Are you ready for another controversial article by guest blogger, Jeffery Morgan? Keep reading for his opinion and research on weight loss diets, weight management and supplementation.
There are two key schools of thought when it comes to health and weight. The first is that you should aim for weight loss, and the second is that you should aim for weight control (or weight management). Almost all experts agree that weight control is the better of the two, but what makes it so good for maintaining good health?
The Flaws of a Quick Diet
Quick dieting appears to work – we all know those people who went on a fad diet and lost tons of weight. However, the problem is that quick diets only work short-term. There’s no suggestion that these diets are good for long-term health, and they can often compromise it. Cutting out any food group puts you at risk of missing out on vital vitamins.
If you’re undertaking one of these fad diets – or you have done so recently – it’s worth picking up a multivitamin supplement to ensure you don’t accidentally ruin your health! Two of the worst things to cut out are carbohydrates and fats. They sound effective – and indeed, they are… at first.
The problem with carbohydrates is that you end up eating more protein and saturated fats to replace it, which is bad for the heart. You also cut out a lot of fruit and vegetables – which can lead to a whole host of issues. The problem with cutting out fats is that there are lots of different fats, and these diets often don’t differentiate between the good and the bad kinds.
Most people who diet end up being ‘yo-yo dieters’ their weight fluctuates quite dramatically. This can put a lot of stress on your body, and if you lose/gain weight quickly you’ll likely get stretchmarks, and damage your joints. So what’s the alternative?
Long-Term Weight Control
Don’t aim to lose all your weight at once – people who drop off a lot of weight quickly are usually losing water, rather than fat. Starving yourself can actually lead to your body storing more fat out of panic!
3,500 calories is approximately one pound of weight, so if you cut out 500 calories a day you can lose a pound a week. You can follow a diet plan to do so. This is much safer – and easier – than trying to dramatically do it. It also avoids the issues of missing favourite foods since you can shrink amounts, rather than cutting out food entirely.
While you’re starting to figure out your weight control journey, you may experiment with what works for you. If you’re going to play around with cutting different food groups, make sure you’re replacing whatever you lose – either with another food alternative (so lentils instead of meat) or a supplement of some kind. If you’re really stuck on where to start, speak to a medical professional as they can help you work out a diet plan.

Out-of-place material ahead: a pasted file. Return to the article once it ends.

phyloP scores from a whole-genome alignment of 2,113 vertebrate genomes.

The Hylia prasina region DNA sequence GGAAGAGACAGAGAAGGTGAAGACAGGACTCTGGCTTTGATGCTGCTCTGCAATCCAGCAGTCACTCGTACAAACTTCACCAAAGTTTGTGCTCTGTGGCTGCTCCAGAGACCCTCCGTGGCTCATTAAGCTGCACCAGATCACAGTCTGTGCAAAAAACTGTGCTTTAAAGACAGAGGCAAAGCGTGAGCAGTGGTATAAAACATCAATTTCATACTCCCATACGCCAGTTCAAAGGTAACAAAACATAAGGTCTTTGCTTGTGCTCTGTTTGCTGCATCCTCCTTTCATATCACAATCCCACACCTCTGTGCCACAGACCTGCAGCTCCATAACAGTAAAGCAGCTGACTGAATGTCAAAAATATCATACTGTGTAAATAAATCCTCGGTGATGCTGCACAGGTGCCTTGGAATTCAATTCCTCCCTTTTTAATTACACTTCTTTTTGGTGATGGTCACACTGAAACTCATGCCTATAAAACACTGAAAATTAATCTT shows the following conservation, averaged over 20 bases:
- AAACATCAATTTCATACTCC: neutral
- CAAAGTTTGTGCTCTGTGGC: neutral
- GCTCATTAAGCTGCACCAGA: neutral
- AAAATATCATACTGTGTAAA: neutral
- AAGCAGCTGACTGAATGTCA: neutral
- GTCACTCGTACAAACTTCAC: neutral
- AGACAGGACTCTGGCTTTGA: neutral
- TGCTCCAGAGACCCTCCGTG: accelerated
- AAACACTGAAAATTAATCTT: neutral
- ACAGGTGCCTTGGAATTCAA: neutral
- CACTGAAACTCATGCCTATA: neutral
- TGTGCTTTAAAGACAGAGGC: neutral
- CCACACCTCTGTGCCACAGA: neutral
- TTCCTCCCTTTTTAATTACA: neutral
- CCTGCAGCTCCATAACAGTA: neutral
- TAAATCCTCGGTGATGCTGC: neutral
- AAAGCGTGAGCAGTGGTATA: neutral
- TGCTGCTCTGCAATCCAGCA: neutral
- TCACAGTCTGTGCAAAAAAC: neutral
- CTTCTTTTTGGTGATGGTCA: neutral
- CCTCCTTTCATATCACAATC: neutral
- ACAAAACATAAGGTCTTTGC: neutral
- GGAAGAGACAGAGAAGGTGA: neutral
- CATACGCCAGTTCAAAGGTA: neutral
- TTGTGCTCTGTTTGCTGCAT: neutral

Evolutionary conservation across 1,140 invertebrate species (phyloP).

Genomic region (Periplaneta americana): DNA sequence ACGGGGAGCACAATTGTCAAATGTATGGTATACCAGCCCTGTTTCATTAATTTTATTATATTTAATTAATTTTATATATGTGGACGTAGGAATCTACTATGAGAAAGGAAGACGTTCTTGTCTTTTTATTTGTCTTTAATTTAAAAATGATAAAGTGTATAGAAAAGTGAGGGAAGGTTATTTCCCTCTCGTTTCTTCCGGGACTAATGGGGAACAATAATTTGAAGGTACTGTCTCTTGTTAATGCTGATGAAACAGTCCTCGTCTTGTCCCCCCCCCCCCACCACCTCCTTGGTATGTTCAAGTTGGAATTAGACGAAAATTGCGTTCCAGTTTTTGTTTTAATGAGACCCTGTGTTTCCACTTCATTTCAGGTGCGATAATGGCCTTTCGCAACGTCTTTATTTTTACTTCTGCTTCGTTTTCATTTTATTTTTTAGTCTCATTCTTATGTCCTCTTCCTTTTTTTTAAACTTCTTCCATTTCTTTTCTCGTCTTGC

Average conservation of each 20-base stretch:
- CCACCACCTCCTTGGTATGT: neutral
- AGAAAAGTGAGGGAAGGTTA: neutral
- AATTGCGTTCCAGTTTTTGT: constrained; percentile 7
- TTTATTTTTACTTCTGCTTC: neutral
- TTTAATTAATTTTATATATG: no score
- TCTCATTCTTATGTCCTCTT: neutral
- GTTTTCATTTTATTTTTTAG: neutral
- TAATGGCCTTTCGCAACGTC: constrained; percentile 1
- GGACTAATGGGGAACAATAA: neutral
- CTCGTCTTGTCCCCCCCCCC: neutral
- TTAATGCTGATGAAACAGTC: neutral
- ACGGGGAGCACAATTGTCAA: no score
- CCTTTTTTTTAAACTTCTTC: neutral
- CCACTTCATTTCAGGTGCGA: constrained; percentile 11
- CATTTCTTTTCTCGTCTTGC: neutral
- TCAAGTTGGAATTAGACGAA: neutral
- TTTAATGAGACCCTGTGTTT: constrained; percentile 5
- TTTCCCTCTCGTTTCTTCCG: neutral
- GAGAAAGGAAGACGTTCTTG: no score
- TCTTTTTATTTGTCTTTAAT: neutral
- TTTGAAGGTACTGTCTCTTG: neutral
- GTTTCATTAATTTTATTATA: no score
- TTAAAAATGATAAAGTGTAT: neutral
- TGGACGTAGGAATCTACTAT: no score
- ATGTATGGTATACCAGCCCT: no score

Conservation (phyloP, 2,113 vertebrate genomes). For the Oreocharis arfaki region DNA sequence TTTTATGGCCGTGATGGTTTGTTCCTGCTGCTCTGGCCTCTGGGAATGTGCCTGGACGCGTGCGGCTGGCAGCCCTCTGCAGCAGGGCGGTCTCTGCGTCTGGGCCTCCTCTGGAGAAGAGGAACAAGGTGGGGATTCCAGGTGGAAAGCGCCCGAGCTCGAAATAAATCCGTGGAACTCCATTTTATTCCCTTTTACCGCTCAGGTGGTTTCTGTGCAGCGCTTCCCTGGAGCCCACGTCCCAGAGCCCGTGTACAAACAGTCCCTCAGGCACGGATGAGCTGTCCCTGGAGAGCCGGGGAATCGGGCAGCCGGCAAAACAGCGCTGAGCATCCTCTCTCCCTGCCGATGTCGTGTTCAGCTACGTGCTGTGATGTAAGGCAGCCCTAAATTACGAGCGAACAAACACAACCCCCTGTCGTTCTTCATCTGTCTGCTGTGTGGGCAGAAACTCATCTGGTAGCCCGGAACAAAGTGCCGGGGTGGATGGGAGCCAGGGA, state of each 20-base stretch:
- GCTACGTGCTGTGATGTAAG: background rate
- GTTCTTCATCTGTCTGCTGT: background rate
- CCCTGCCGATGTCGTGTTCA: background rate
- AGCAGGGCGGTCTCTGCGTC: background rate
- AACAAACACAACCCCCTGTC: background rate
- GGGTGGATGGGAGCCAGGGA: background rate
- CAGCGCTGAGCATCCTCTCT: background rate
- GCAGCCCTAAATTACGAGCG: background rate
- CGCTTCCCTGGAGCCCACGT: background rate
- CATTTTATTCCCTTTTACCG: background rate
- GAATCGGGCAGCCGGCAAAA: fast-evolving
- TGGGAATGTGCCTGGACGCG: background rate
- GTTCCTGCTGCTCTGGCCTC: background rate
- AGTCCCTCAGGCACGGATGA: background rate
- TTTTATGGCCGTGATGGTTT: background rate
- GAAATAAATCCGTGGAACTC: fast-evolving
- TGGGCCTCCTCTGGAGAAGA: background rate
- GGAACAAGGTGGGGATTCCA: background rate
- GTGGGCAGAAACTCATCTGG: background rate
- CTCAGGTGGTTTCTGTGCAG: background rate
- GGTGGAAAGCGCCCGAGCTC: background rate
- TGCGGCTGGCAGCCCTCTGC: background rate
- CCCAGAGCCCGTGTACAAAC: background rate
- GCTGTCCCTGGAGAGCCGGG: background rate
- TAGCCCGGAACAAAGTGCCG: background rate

Weight control doesn’t just focus on what you eat, but how and when. People often assume it’s what they’re eating that’s the problem – but you can gain weight on the healthiest diet in the world. It’s much more worthwhile considering how you approach food:
- Buy smaller plates so you’re not tempted to finish it all or make a big meal and portion it into smaller ones to save for other meals.
- If you have certain food triggers – boredom or sadness, say, work out alternative ways to tackle this or at least replace chocolate with a healthier snack like pumpkin seeds.
- If you struggle to feel full after a meal, swap to high fibre foods like wholegrain, as these will make you feel full faster.
- If you think you’re hungry, try drinking water first – you’d be surprised how often it turns out to be dehydration! We say water, since soft drinks are one of the easiest things to cut out when it comes to calorie-gaining food.
But Is It Healthy?
So we’ve discussed why weight control is better for losing weight – but does that make it better for health? In short: yes. In long: yes, but it’s not the sole way to maintain your health. Weight control is great, but there are other things you need to think about. There are certain vitamins that people struggle to get through their diet – vitamin D being the hardest. This is most reliably gained from sun exposure, but most people simply don’t get enough access to this. It’s well worth speaking to a doctor and starting to take a supplement for vitamin D since there isn’t enough in food to maintain the necessary levels in the body.
If you’re a woman, weight control will help with hormone regulation and thus, PMS, but if you’re prone to terrible cramps you may want to try adding some vitamin B6 into your diet about 3 days before you usually get it and until a few days after it stops. If you’re a man, you may have less specific needs but it’s still worth ensuring you get access to everything you need, whether through supplements or diet.
This combination of weight control and ensuring you’re getting enough vitamins and minerals is the best way to maintain health – it avoids the yo-yo effect of short term health fads, and it’s far easier to implement and keep up than the alternatives!
About the Author
The article is authored by a regular writer and blogger Jefferey Morgan. He writes on health and fitness related issues and has a great knowledge on the related niche. He loves to read books in his free time.
Do you have any experience with fad diets and weight control? Which worked the best for you? And what do you think about supplementation?